This article will introduce some Christian practices that are broadly applicable to multiple traditions. The daily practices of prayer, devotion, and study vary significantly between denominations and will be described in the articles on those traditions.
Christians, like Jews and Muslims, seek God in their daily lives through prayer and the study of scripture. Filled with promises of blessings to those who pray in a manner acceptable to God, the New Testament strongly encourages prayer, providing both instructions and examples. The Gospel of Matthew contains an example of prayer that Jesus gave to his followers, setting the pattern for how to pray and what to pray for:
This, then, is how you should pray:
Our Father in heaven,
hallowed be your name,
your kingdom come,
your will be done
on earth as it is in heaven.
Give us today our daily bread.
Forgive us our debts,
as we also have forgiven our debtors.
And lead us not into temptation,
but deliver us from the evil one (Matthew 6:9-13).
Famously known as the "Lord's Prayer," this short text, containing many of the fundamental assumptions of Christianity, is the most influential prayer for Christians. They should approach God as a child approaches a parent, with simplicity and directness, in confidence and in love. The will of the Christian is subordinate to the will of God, and the immediate needs of the Christian are subordinate to a devout longing for God's reign.
The Lord's Prayer teaches the Christian to ask for physical and spiritual goods, but only after praying that God will bring about the supreme end that God seeks. Prayer must not be selfish. The Gospel of Luke tells how Jesus followed these spiritual principles until his death. When he prayed that he might be saved from his impending arrest and crucifixion, he concluded by saying, "Father, if you are willing, take this cup from me; yet not my will, but yours be done" (Luke 22:42).
The first Christians were devout Jews who observed the Jewish practice of daily prayer at specific times. The Books of Acts tells us that the apostles prayed three times a day: at the third, sixth, and ninth hours (9 a.m., 12 noon, and 3 p.m.). At these same hours, early Christians also said private devotions at home. When possible, Christians gathered in the morning and evening for public prayers. By the 10th or 11th century, a tradition of brief devotional prayers called "the Hours" had developed among the clergy and soon became popular with lay Christians. The churches of the Protestant Reformation simplified these prayer services, although some churches abolished them outright in favor of informal prayer. Liturgically-minded Lutherans and Anglicans retained both morning and evening prayer.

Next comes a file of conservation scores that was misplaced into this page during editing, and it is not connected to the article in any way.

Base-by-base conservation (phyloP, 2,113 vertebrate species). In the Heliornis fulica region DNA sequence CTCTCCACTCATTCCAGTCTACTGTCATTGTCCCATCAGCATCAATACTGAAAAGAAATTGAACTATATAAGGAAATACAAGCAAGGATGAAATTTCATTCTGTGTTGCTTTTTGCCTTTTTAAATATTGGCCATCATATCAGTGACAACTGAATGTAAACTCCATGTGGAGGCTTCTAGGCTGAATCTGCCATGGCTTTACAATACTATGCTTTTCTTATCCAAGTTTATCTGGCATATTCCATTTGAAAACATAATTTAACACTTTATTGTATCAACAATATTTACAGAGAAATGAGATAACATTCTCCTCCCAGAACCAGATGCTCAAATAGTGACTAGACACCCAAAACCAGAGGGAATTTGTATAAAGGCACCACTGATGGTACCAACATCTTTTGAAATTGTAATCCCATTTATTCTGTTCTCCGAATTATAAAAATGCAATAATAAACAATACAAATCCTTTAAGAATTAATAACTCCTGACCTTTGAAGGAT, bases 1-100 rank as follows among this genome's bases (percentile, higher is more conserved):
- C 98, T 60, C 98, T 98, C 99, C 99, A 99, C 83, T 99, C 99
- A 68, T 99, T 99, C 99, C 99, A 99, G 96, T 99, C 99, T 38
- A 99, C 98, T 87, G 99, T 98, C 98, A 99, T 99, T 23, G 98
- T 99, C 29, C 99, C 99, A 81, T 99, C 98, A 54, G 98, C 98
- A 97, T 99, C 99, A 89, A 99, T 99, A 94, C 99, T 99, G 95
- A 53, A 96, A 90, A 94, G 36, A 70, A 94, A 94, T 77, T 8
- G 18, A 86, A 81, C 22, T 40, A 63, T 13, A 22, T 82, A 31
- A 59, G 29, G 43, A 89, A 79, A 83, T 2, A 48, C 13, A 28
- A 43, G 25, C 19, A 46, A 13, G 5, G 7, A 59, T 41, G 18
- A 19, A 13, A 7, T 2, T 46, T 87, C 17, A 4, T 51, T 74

In modern life, many churches no longer offer daily services, but the tradition of private devotion continues. Many Christians set aside daily family time, usually in the evening, for prayer and scripture reading. Small groups meet in the home for Bible study. Christians often pray upon waking and at bedtime. Prayers of thanksgiving are said at mealtime. Christians pray on behalf of the sick and visit the sick in order to pray with them. Christian expressions of devotion also include helping at soup kitchens or shelters, visiting prisons, assisting with cleaning up and rebuilding after natural disasters, and volunteering in hospitals, nursing homes, and hospice care.
As aids to prayer and the study of scripture, devotional books are very popular with Christians. Some examples include the Anglican Book of Common Prayer, the Lutheran Book of Prayer, The Imitation of Christ by Thomas à Kempis, The Cost of Discipleship by Dietrich Bonhoeffer, The Screwtape Letters and other titles by C.S. Lewis, and The Purpose-Driven Life by Rick Warren. These books extend and deepen the personal and communal lives of Christians by supplementing their daily prayers with alternative prayers, Bible meditations, and reflections on the meaning of Christian life and identity.
Inspired by the Bible's instruction to "pray always," Christians developed meditations, such as the practice by Russian monks of repeating a prayer hundreds of times daily in order to integrate the prayer into their breathing. Greek monks practiced sitting quietly, guiding their consciousness inward to experience the inner light of God. Monks in Egypt would slowly recite the psalms, reflecting on the most meaningful verses. In Europe during the Middle Ages, the practice of walking meditation developed around the labyrinth-like patterns that were designed into the tile and stone floors of the great cathedrals, a practice now enjoying resurgence. In recent years, the practice of centering prayer has become quite popular. The practitioner sits comfortably and quietly, continually repeating a single word such as "love," "light," or "peace" until thoughts flow away and the practitioner feels a deep sense of stillness and rest.
Through many styles of prayer, Bible readings, study, and devotional action, Christians respond to the New Testament's call to prayer, to sanctify daily life by spending it closely aligned with God.
1. How do Christians structure their prayer? What does it reveal about the relationship they have with God?
2. When do Christians pray? Why does it vary?
3. Name three contemporary aids to prayer. How are they used?